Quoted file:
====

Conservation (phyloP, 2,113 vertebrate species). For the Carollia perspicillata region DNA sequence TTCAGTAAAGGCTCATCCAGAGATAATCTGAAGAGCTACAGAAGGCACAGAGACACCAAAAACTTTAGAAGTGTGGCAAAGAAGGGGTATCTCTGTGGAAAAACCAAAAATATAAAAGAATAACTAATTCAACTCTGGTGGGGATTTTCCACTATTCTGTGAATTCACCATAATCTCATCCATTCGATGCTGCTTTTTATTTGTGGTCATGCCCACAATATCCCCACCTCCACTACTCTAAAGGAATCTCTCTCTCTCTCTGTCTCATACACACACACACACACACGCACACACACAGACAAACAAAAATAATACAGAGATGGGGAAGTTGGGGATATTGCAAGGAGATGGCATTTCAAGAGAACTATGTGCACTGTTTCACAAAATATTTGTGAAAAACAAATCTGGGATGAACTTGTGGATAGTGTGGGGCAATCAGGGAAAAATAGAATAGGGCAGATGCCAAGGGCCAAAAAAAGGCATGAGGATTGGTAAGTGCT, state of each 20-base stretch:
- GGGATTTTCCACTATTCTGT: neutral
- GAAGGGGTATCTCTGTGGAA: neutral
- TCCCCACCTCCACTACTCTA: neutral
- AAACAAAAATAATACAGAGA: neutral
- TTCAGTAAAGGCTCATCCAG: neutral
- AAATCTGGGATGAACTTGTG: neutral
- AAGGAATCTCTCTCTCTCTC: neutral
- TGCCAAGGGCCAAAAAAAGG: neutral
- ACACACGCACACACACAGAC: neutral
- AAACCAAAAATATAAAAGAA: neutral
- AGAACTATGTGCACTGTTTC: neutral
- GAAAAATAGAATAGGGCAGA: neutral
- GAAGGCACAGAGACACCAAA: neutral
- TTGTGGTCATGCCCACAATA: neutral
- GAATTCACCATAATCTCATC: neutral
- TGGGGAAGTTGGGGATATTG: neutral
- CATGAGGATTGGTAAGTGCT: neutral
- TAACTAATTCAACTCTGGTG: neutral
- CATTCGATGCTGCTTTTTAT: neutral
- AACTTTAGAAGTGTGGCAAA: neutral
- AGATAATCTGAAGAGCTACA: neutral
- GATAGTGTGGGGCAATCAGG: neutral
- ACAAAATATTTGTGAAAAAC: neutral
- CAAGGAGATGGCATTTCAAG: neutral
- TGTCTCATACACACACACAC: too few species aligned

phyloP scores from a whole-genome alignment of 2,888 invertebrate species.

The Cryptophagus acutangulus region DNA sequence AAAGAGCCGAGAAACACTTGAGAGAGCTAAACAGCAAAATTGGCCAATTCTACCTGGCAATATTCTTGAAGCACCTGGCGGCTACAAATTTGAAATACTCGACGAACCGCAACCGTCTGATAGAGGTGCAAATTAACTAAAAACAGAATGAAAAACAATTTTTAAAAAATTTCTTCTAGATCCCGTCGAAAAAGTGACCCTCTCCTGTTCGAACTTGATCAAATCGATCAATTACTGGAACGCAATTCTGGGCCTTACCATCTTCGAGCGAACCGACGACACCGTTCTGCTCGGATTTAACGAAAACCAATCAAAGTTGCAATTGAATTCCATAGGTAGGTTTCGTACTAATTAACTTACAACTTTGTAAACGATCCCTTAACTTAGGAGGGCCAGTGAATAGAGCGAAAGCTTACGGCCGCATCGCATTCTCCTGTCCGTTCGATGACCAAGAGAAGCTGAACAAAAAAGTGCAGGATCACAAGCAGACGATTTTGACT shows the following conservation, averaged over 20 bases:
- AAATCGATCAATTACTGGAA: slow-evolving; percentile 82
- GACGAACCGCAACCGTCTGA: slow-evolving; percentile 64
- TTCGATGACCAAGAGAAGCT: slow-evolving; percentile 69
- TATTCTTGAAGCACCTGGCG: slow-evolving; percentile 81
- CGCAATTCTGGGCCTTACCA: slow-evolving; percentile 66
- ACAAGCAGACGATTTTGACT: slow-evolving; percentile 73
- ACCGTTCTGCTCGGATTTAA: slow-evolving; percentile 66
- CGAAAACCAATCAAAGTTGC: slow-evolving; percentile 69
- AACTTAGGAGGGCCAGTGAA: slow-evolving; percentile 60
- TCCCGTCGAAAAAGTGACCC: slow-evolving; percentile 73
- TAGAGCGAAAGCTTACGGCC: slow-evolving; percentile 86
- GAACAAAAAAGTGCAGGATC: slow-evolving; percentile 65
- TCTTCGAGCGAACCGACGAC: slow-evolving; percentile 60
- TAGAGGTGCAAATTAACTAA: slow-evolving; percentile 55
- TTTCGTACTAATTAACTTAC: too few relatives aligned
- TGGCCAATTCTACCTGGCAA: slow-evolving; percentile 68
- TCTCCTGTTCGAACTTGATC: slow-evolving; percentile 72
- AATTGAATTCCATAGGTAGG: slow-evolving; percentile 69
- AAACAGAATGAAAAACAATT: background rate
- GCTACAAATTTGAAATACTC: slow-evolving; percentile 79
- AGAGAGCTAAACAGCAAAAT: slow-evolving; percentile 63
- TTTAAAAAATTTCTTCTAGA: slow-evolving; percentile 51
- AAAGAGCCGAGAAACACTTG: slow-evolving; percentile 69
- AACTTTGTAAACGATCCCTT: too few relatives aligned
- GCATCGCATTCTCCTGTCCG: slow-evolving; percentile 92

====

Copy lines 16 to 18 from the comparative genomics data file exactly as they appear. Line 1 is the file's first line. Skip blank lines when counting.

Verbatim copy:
- GAATTCACCATAATCTCATC: neutral
- TGGGGAAGTTGGGGATATTG: neutral
- CATGAGGATTGGTAAGTGCT: neutral